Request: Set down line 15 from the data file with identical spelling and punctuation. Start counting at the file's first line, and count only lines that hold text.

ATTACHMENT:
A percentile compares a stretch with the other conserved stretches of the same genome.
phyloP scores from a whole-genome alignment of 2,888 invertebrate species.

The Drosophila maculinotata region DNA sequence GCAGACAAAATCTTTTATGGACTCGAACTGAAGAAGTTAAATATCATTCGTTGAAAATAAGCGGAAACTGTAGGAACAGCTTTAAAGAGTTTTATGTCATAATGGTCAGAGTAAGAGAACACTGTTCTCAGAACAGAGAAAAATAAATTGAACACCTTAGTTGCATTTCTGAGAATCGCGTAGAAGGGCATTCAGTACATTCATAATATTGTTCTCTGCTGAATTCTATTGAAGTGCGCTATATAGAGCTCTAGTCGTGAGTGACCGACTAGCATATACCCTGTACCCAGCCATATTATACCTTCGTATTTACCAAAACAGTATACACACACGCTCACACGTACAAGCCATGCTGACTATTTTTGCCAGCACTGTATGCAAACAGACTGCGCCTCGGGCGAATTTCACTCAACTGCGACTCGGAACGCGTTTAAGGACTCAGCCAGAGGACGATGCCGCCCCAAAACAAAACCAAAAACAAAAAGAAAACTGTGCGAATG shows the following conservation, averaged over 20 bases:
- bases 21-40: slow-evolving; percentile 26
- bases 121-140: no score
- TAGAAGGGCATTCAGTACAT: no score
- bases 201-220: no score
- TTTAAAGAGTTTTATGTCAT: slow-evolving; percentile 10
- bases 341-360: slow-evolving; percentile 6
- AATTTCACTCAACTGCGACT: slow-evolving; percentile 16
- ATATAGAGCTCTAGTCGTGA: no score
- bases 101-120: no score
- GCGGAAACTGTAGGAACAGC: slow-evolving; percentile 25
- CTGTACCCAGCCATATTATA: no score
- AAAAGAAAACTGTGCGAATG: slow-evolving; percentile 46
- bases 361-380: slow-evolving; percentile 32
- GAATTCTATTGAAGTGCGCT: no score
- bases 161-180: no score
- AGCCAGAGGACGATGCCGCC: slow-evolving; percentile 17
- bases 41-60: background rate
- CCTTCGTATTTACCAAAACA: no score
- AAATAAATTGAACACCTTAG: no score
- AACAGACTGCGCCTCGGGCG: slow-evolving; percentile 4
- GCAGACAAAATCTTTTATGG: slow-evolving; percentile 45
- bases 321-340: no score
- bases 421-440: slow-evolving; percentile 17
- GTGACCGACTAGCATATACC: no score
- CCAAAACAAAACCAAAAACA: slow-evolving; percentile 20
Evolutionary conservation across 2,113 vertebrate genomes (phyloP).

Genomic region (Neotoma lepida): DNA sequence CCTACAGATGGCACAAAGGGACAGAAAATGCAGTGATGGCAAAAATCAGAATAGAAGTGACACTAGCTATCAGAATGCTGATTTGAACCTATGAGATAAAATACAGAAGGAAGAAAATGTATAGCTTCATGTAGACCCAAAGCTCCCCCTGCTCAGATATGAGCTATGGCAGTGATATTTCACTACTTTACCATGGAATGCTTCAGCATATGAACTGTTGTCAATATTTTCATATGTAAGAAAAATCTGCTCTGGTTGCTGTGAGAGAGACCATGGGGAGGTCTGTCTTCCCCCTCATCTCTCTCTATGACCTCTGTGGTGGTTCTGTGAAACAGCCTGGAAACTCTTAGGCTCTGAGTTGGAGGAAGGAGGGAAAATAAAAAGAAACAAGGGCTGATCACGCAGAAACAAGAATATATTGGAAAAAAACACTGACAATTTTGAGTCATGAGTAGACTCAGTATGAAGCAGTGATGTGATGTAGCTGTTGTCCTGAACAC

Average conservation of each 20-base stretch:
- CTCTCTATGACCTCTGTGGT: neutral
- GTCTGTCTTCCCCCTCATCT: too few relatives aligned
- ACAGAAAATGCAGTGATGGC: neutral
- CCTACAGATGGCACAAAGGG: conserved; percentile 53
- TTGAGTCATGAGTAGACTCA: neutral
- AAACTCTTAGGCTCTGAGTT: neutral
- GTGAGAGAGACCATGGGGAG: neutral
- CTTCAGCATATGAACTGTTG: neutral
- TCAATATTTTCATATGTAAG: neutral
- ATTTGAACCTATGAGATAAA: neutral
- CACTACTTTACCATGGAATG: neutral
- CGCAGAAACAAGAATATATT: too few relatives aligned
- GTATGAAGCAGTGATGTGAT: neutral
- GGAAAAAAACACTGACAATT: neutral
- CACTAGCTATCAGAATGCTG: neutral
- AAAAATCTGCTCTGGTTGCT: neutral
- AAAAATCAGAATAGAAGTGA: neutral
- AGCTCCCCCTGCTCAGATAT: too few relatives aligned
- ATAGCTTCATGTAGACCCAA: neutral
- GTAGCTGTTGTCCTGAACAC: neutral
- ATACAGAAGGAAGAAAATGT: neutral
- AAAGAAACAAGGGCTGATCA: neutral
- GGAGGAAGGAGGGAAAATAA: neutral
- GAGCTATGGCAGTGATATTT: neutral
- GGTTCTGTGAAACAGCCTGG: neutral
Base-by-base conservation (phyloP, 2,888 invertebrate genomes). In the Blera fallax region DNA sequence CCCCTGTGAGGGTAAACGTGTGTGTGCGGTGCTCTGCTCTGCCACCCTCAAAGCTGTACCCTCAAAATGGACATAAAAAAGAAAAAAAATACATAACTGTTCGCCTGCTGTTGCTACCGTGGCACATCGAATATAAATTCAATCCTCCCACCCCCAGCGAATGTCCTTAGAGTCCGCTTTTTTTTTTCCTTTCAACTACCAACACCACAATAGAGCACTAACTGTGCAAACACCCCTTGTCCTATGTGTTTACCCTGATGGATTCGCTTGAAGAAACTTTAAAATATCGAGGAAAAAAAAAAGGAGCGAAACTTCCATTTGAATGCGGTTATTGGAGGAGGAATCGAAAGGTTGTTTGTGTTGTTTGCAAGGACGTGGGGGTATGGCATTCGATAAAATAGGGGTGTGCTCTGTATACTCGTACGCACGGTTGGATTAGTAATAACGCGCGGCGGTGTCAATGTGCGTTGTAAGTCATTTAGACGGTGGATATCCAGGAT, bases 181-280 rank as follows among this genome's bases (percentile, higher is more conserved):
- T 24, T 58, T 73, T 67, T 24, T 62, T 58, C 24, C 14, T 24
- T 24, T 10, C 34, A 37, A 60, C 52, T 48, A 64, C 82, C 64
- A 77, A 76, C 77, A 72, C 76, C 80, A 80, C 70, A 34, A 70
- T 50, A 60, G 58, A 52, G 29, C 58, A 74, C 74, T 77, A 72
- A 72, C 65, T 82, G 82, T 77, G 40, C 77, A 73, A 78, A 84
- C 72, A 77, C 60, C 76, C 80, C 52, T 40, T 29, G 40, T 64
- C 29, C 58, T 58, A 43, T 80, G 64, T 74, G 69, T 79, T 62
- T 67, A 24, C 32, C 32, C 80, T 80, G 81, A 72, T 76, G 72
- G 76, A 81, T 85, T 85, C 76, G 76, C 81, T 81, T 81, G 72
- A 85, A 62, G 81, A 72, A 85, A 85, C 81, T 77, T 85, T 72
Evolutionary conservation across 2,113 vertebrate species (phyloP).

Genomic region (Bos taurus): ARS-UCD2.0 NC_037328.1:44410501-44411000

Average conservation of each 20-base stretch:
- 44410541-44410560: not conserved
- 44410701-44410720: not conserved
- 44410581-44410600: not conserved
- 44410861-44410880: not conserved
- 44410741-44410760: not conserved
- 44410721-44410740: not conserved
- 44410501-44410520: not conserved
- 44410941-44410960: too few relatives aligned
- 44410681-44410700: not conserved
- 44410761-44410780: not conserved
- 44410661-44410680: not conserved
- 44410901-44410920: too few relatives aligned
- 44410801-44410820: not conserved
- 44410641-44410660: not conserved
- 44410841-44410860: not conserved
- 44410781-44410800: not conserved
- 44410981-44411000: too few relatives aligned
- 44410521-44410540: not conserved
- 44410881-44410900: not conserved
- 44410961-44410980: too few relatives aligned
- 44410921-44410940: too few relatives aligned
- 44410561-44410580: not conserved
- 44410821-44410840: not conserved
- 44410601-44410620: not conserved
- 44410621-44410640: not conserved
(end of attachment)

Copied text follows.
- AAAAGAAAACTGTGCGAATG: slow-evolving; percentile 46